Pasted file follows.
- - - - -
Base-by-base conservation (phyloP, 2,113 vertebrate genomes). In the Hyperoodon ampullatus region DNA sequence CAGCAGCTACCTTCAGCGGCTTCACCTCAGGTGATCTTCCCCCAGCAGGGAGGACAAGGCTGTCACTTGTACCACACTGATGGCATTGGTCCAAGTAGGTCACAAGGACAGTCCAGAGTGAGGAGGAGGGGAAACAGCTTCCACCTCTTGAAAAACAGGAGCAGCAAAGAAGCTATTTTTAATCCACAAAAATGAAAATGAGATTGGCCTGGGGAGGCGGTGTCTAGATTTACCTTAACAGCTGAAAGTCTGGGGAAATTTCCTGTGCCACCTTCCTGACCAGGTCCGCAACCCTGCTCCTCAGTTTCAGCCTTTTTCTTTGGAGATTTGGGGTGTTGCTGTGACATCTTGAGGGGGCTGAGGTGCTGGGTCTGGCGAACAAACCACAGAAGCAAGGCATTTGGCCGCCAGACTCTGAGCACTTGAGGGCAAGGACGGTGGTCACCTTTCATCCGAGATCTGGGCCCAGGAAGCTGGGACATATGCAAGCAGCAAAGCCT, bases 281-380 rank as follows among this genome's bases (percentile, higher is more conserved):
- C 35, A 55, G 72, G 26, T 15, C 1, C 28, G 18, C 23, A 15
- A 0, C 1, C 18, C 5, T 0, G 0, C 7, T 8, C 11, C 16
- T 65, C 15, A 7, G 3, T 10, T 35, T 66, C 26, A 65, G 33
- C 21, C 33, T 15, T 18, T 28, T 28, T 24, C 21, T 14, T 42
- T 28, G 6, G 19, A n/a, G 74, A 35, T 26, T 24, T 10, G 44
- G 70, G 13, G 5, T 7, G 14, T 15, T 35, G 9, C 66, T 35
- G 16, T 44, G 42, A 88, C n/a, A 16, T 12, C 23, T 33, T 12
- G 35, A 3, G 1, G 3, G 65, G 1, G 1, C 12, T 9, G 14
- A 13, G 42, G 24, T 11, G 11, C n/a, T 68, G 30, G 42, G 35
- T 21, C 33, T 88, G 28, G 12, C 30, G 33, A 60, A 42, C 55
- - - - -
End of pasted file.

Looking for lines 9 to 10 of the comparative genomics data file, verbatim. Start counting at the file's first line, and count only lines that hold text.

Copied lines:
- G 35, A 3, G 1, G 3, G 65, G 1, G 1, C 12, T 9, G 14
- A 13, G 42, G 24, T 11, G 11, C n/a, T 68, G 30, G 42, G 35